Some people have a vested interest in Jesus NOT being Lord, because that would change their sense of license.
No amount of new testimony will open the ears of one who does not want to hear the truth. Only God can do that. In fact, keep reading…
John 9:26 So they said to him, “What did He do to you? How did He open your eyes?” 27 He answered them, “I told you already and you did not listen; why do you want to hear it again? You do not want to become His disciples too, do you?” 28 They reviled him and said, “You are His disciple, but we are disciples of Moses.”
The new seeing man was starting to get snippy with them. This was the best day of his life and they were quibbling over details. Add to that, his mom and dad seemed to love their status in the community more than they stood in truth beside their son. Boy, was he getting his eyes opened!
The leaders tossed out words about how they knew truth in John 9:29 and the man retorted:
John 9:30 “…Well, here is an amazing thing, that you do not know where He is from, and yet He opened my eyes.”
A changed life is a hard thing to deny, even by learned skeptics.
The man pressed the leaders again about their qualifications in knowing truth:
John 9:31 “We know that God does not hear sinners; but if anyone is God-fearing and does His will, He hears him. 32 Since the beginning of time it has never been heard that anyone opened the eyes of a person born blind. 33 If this man were not from God, He could do nothing.” 34 They answered him, “You were born entirely in sins, and are you teaching us?” So they put him out.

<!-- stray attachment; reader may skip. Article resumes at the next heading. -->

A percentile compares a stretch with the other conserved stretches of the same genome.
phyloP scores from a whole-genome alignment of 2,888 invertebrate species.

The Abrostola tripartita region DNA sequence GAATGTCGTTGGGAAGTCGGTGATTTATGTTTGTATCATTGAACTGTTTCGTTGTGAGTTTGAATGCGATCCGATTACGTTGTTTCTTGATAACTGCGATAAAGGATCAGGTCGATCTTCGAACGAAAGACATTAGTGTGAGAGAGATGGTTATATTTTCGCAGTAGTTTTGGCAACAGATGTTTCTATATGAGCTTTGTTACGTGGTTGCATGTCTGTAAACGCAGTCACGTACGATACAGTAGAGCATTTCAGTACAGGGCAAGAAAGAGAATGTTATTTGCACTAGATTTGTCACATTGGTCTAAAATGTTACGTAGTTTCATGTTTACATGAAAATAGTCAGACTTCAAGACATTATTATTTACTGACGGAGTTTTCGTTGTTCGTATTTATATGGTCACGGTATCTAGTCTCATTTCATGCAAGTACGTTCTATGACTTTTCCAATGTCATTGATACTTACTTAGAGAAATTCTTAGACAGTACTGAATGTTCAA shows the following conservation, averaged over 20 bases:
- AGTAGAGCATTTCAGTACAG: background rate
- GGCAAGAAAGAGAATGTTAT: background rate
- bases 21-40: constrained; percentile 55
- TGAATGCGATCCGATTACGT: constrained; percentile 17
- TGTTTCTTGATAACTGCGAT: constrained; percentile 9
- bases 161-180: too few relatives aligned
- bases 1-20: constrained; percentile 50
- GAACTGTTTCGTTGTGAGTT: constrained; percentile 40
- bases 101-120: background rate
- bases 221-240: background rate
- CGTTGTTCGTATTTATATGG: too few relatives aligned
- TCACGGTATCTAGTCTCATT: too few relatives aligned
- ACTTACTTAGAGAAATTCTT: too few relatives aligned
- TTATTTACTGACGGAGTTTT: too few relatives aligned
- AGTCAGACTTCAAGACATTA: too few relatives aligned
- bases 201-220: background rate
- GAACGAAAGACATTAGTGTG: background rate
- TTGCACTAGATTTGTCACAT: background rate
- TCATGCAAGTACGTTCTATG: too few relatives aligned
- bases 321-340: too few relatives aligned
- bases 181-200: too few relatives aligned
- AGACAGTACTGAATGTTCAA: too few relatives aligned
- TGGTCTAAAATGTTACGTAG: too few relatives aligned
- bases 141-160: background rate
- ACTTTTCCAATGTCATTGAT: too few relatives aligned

To any Jew of the time, being put out of the synagogue seemed like a terrible thing. Yet, if you keep reading, it was outside the place the man really got his spiritual eyes opened. Jesus came and found the man who was “on the street” again. John concluded:
John 9:35 Jesus heard that they had put him out, and finding him, He said, “Do you believe in the Son of Man?” 36 He answered, “Who is He, Lord, that I may believe in Him?” 37 Jesus said to him, “You have both seen Him, and He is the one who is talking with you.” 38 And he said, “Lord, I believe.” And he worshiped Him.
Now the man could see. He could see the truth about who cared for him and who cared for their reputation. Can you see it?
How we see Jesus determines our ability to discern truth.
Some people will change when they see the light. Sadly, others won’t change until they feel the heat. Jesus’ message urged people to see while the light stood before them.
A blind man saw. His heart changed. His thoughts, his ideas and his desires changed.
To close my Christmas season for 2018, I must return to the story of change I watch each year:
When Dickens finished his work called “A Christmas Carol,” he left us with the story of Ebenezer Scrooge, a man in desperate need of change. Though rich, the man took pleasure in nothing and seemed wholly indifferent to human suffering. On that fateful Christmas Eve, Scrooge was visited by a series of ghosts who took him on a journey to see, perhaps for the first time, his own character. They showed him his sins, his faults and his effect on others. As the last spirit’s bony finger pointed Scrooge toward his own future headstone, Scrooge was commanded to wipe the snow off and read the name carved on it. Weeping and shaking, Scrooge pleaded with this spirit, “Are these the shadows of things that will be… or are they the shadows of things that may be only? Why would you show me this if I was past all hope? His was the human predicament.
That is where we are today if we don’t understand what Jesus has done. We face the grave with our regrets and our shame. The good news is that you need not face it at all. Jesus died so that I don’t have to. Even when my mortal body gives way, it will be swallowed up in the victory of salvation provided by Jesus.
Either the death of the body is the beginning of judgment, or it is the end of it – and the beginning of uninterrupted joy. It all depends on how you see Jesus.